A research letter by Brian Wansink and Aner Tal, of Cornell University, published in JAMA Internal Medicine, suggests that hungry grocery shoppers tend to buy higher-calorie products.
A research letter by Brian Wansink and Aner Tal, of Cornell University, published in JAMA Internal Medicine, suggests that hungry grocery shoppers tend to buy higher-calorie products. The research includes a laboratory study in which 68 paid participants were asked to avoid eating 5 hrs prior to the study, although during some of the sessions some of the participants were given crackers so they would no longer feel hungry. A follow-up field study tracked the purchases of 82 participants at different times of the day when they were most likely to be full or hungry.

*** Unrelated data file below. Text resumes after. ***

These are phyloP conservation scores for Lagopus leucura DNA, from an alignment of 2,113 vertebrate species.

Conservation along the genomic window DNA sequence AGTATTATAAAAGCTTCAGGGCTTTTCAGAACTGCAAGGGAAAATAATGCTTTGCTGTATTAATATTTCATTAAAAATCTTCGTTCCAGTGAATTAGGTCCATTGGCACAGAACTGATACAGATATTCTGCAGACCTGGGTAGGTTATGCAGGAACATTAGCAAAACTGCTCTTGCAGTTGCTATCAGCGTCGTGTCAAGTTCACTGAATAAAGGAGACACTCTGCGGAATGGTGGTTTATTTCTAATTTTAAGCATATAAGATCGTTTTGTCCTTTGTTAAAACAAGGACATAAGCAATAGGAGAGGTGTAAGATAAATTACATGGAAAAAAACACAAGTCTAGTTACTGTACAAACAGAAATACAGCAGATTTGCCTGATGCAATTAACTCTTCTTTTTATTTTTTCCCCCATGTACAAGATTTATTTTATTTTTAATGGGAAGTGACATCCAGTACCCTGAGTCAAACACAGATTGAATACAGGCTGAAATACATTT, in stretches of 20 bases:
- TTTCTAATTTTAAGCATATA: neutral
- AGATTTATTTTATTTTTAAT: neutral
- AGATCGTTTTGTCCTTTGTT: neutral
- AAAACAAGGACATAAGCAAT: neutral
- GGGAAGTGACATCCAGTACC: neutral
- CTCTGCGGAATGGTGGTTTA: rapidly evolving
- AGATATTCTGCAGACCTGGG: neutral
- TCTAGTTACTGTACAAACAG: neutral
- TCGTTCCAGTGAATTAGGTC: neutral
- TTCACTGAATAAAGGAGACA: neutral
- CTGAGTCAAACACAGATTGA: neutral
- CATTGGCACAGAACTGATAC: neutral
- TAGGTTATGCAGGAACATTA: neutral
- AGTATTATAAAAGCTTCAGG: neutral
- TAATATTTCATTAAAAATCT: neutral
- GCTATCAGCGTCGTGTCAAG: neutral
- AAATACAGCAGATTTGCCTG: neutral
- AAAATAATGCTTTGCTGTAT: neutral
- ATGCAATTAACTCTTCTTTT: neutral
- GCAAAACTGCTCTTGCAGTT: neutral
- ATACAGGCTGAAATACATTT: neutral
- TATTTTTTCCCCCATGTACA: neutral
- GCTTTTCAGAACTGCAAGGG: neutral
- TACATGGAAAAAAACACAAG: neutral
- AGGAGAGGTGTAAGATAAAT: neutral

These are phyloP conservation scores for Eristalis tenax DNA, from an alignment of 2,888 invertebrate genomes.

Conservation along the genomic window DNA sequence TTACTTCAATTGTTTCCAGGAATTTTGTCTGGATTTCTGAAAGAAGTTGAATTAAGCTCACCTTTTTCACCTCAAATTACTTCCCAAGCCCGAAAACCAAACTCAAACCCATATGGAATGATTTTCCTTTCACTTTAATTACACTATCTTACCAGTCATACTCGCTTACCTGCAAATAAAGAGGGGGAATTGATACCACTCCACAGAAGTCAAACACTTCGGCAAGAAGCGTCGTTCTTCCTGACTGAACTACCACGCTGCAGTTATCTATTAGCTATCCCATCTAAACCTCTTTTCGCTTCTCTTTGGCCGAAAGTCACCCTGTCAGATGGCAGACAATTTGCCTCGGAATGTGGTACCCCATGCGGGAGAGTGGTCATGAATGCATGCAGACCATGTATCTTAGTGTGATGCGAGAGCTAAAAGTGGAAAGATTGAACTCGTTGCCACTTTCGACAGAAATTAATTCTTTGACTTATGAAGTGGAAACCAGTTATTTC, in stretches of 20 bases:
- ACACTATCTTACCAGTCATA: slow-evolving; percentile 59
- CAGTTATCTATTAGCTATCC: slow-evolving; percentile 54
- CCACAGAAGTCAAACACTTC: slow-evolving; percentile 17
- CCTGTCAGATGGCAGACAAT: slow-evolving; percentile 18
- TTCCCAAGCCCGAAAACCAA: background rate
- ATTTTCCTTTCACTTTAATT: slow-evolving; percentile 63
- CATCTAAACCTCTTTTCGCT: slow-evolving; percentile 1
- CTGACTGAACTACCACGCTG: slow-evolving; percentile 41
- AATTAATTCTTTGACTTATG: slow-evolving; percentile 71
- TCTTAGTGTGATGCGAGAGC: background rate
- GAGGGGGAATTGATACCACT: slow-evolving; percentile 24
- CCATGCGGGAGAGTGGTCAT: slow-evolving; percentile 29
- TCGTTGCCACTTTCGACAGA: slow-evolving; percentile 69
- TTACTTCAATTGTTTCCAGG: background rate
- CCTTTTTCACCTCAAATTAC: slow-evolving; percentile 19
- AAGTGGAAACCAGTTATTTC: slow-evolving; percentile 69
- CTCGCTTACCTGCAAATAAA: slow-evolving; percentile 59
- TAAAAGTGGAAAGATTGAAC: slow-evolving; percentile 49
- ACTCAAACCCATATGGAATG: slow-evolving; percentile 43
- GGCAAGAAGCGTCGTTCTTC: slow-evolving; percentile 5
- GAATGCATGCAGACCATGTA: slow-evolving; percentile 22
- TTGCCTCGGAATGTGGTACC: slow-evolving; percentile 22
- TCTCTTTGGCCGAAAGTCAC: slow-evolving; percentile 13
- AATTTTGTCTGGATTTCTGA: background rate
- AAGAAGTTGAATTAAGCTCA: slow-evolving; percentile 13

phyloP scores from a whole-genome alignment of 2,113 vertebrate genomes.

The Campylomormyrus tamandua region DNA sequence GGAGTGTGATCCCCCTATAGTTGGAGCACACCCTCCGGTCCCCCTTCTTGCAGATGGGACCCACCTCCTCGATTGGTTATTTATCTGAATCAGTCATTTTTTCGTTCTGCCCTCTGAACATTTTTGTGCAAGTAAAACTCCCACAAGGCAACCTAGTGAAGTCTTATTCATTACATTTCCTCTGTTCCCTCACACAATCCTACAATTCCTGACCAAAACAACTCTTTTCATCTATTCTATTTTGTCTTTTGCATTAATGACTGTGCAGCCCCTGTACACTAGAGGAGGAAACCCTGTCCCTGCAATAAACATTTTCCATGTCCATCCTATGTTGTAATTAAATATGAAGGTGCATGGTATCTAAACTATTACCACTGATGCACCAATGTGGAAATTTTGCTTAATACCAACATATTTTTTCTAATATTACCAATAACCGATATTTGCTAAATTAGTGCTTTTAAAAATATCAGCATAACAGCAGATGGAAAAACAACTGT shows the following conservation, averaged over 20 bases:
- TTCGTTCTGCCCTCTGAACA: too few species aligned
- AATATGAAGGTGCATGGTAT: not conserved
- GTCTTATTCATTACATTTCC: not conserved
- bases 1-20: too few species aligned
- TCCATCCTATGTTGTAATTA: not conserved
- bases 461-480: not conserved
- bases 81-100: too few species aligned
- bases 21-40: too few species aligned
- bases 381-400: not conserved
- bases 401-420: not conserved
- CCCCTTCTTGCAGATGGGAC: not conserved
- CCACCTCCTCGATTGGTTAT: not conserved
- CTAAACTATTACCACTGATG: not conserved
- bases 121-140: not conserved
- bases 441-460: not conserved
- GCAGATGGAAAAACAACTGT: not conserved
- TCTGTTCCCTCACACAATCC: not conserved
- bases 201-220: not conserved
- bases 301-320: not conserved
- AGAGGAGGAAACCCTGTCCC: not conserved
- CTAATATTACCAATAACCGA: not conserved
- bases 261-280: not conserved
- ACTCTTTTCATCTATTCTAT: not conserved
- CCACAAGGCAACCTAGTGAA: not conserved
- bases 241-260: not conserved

According to the results, hungry laboratory participants chose a greater number of higher-calorie products but there were no differences between conditions in the number of lower-calorie choices and the total number of food items selected. Field study shoppers who completed the study at times when they were more likely to be hungry (between 4–7 p.m.) bought less low-calorie food relative to high-calorie food options compared with those who completed the study when they were less likely to be hungry, the results also indicate.
“Even short-term food deprivation can lead to a shift in choices such that people choose less low-calorie, and relatively more high-calorie, food options. Given the prevalence of short-term food deprivation, this has important health implications,” the study concluded.